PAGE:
• Often measured on IQ
tests with analogies,
math problems and logic
problems
Gardner’s Multiple Intelligences
Linguistic
Logical-Mathematical
Spatial
Musical
Bodily-Kinesthetic
Interpersonal
Intrapersonal
• Ability to form mental
images of objects and
think about their
relationships in space
Gardner’s Multiple Intelligences
Linguistic
Logical-Mathematical
Spatial
Musical
Bodily-Kinesthetic
Interpersonal
Intrapersonal
• Ability to perceive and
create patterns of
rhythms and pitches
Gardner’s Multiple Intelligences
Linguistic
Logical-Mathematical
Spatial
Musical
Bodily-Kinesthetic
Interpersonal
Intrapersonal
• Ability for controlled
movement and
coordination
Gardner’s Multiple Intelligences
Linguistic
Logical-Mathematical
Spatial
Musical
Bodily-Kinesthetic
Interpersonal
Intrapersonal
• Ability to understand
other people’s emotions,
motives and actions
Gardner’s Multiple Intelligences
Linguistic
Logical-Mathematical
Spatial
Musical
Bodily-Kinesthetic
Interpersonal
Intrapersonal
• Ability to know oneself
and to develop a sense
of identity
1. Rearrange the following letters to make a word and
choose the category in which it fits.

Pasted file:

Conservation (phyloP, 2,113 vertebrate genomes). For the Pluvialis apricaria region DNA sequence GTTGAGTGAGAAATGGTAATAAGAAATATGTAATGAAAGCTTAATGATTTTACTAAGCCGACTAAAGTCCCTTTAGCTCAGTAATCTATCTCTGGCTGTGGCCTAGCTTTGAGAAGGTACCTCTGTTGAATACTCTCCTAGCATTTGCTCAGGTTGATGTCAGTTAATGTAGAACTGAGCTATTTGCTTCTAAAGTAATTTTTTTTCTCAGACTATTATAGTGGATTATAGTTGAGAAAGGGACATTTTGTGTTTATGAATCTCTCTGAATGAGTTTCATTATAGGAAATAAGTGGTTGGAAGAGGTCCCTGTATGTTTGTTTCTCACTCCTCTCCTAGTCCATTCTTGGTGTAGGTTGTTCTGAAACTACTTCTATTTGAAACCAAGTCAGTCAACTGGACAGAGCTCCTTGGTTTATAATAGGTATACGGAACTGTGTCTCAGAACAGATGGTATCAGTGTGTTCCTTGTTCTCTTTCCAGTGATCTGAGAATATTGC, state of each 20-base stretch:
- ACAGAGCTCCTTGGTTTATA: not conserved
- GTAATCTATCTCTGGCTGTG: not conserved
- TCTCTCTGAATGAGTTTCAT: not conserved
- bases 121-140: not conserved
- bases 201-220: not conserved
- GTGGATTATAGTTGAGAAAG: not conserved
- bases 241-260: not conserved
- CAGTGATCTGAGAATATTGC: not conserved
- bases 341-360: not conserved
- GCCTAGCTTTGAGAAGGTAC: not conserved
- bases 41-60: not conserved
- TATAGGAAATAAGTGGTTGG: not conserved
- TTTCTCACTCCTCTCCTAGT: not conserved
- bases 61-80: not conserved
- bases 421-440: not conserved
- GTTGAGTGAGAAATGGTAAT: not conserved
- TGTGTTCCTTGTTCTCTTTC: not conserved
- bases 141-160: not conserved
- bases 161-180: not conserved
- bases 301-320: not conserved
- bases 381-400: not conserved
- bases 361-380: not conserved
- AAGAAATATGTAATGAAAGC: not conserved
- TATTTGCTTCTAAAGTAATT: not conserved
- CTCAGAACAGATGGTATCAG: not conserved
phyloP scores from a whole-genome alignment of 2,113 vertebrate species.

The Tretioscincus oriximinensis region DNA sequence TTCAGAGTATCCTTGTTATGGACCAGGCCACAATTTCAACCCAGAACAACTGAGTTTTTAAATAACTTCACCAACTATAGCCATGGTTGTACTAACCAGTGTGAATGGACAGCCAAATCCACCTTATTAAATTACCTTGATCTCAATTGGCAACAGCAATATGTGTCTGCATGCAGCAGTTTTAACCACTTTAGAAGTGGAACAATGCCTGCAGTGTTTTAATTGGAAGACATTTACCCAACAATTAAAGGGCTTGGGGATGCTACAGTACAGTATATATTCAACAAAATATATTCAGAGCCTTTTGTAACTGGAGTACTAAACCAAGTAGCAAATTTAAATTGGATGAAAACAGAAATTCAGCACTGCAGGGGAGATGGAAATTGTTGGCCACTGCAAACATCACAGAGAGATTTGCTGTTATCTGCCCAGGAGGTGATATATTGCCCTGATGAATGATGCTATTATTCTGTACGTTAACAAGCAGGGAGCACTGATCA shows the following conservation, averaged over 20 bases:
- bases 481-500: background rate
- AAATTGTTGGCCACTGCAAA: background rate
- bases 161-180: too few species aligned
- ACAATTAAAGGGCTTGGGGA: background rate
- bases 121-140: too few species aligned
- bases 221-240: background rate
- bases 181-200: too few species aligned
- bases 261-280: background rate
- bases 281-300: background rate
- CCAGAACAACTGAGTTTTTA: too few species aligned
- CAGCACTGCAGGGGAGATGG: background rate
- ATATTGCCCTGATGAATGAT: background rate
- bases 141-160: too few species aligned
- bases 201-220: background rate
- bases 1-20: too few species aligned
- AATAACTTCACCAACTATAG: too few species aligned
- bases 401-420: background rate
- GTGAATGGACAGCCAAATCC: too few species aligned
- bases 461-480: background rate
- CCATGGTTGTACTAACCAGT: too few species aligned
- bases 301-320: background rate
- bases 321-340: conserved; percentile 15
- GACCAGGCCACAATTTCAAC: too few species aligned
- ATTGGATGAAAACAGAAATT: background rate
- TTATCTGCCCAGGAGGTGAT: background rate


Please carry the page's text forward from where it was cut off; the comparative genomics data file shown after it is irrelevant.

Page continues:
TAPEREKA
A. city
B. fruit
C. bird
D. vegetable
2. Find the answer that best completes the analogy
people : democracy :: wealthy :
A. oligarchy
B. oligopoly
C. plutocracy
D. timocracy
E. autocracy
Which does not belong?
Logic
• 2. The day before the day before yesterday is
three days after Saturday. What day is it today?
• A. Monday
B. Tuesday
C. Wednesday
D. Thursday
E. Friday
• 1. At the end of a banquet 10 people shake hands
with each other. How many handshakes will there
be in total?
A. 100
B. 20
C. 45
D. 50
E. 90
Gardner’s Three New Intelligences
• Naturalistic intelligence
• Spiritual intelligence
• Existential intelligence
Theories of Intelligence
• Sternberg's Triarchic Theory
– He stated that three types of
intelligence exist…
• Analytical Intelligence
– School smarts (like the basic Binet IQ).
• Experiential Intelligence
– The ability for one to use their
knowledge in creative ways.
• Practical Intelligence
– Street smarts, or the ability to apply what
you know in the real world.
– This intelligence that makes Sternberg unique.
– If intelligence depends on context (real
world applications) than how can any type of
classical intelligence test really work?
Sternberg’s Triarchic
Theory
Practical
Intelligence
Analytical
Intelligence
Creative
Intelligence
Sternberg’s Triarchic
Theory
Practical
Intelligence
Analytical
Intelligence
Creative
Intelligence
Ability to cope with
the environment;
“street smarts”
Sternberg’s Triarchic
Theory
Practical
Intelligence
Analytical
Intelligence
Creative
Intelligence
Ability to analyze
problems and find
correct answers;
ability measured by
most IQ tests
also called logical
reasoning
Sternberg’s Triarchic
Theory
Practical
Intelligence
Analytical
Intelligence
Creative
Intelligence
Form of intelligence
that helps people see
new relationships
among concepts;
involves insight and
creativity